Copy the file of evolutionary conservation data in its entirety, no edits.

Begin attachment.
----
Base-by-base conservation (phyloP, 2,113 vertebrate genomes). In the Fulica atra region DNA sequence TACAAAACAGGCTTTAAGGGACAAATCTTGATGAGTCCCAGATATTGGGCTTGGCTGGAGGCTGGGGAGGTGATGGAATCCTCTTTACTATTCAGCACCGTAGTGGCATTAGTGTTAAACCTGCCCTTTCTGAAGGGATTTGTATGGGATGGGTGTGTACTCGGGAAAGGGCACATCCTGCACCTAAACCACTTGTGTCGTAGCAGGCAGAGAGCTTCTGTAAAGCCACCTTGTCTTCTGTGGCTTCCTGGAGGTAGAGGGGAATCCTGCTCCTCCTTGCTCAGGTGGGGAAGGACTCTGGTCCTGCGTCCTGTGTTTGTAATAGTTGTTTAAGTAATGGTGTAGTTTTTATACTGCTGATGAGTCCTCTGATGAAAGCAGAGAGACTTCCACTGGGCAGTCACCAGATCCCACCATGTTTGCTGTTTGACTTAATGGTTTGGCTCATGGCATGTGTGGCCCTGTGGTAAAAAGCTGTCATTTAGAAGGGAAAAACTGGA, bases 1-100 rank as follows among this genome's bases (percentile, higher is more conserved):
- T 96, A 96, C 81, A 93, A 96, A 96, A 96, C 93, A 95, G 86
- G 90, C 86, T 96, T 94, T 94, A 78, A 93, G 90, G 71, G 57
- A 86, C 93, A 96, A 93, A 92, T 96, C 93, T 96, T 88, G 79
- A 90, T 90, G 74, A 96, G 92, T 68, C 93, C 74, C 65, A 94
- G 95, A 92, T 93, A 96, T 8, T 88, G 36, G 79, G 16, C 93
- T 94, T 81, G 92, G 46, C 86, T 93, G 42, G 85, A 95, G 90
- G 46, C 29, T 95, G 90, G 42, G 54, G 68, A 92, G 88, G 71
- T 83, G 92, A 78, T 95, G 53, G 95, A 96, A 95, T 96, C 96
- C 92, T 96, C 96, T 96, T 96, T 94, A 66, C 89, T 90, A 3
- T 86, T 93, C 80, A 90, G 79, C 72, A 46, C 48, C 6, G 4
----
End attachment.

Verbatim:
Base-by-base conservation (phyloP, 2,113 vertebrate genomes). In the Fulica atra region DNA sequence TACAAAACAGGCTTTAAGGGACAAATCTTGATGAGTCCCAGATATTGGGCTTGGCTGGAGGCTGGGGAGGTGATGGAATCCTCTTTACTATTCAGCACCGTAGTGGCATTAGTGTTAAACCTGCCCTTTCTGAAGGGATTTGTATGGGATGGGTGTGTACTCGGGAAAGGGCACATCCTGCACCTAAACCACTTGTGTCGTAGCAGGCAGAGAGCTTCTGTAAAGCCACCTTGTCTTCTGTGGCTTCCTGGAGGTAGAGGGGAATCCTGCTCCTCCTTGCTCAGGTGGGGAAGGACTCTGGTCCTGCGTCCTGTGTTTGTAATAGTTGTTTAAGTAATGGTGTAGTTTTTATACTGCTGATGAGTCCTCTGATGAAAGCAGAGAGACTTCCACTGGGCAGTCACCAGATCCCACCATGTTTGCTGTTTGACTTAATGGTTTGGCTCATGGCATGTGTGGCCCTGTGGTAAAAAGCTGTCATTTAGAAGGGAAAAACTGGA, bases 1-100 rank as follows among this genome's bases (percentile, higher is more conserved):
- T 96, A 96, C 81, A 93, A 96, A 96, A 96, C 93, A 95, G 86
- G 90, C 86, T 96, T 94, T 94, A 78, A 93, G 90, G 71, G 57
- A 86, C 93, A 96, A 93, A 92, T 96, C 93, T 96, T 88, G 79
- A 90, T 90, G 74, A 96, G 92, T 68, C 93, C 74, C 65, A 94
- G 95, A 92, T 93, A 96, T 8, T 88, G 36, G 79, G 16, C 93
- T 94, T 81, G 92, G 46, C 86, T 93, G 42, G 85, A 95, G 90
- G 46, C 29, T 95, G 90, G 42, G 54, G 68, A 92, G 88, G 71
- T 83, G 92, A 78, T 95, G 53, G 95, A 96, A 95, T 96, C 96
- C 92, T 96, C 96, T 96, T 96, T 94, A 66, C 89, T 90, A 3
- T 86, T 93, C 80, A 90, G 79, C 72, A 46, C 48, C 6, G 4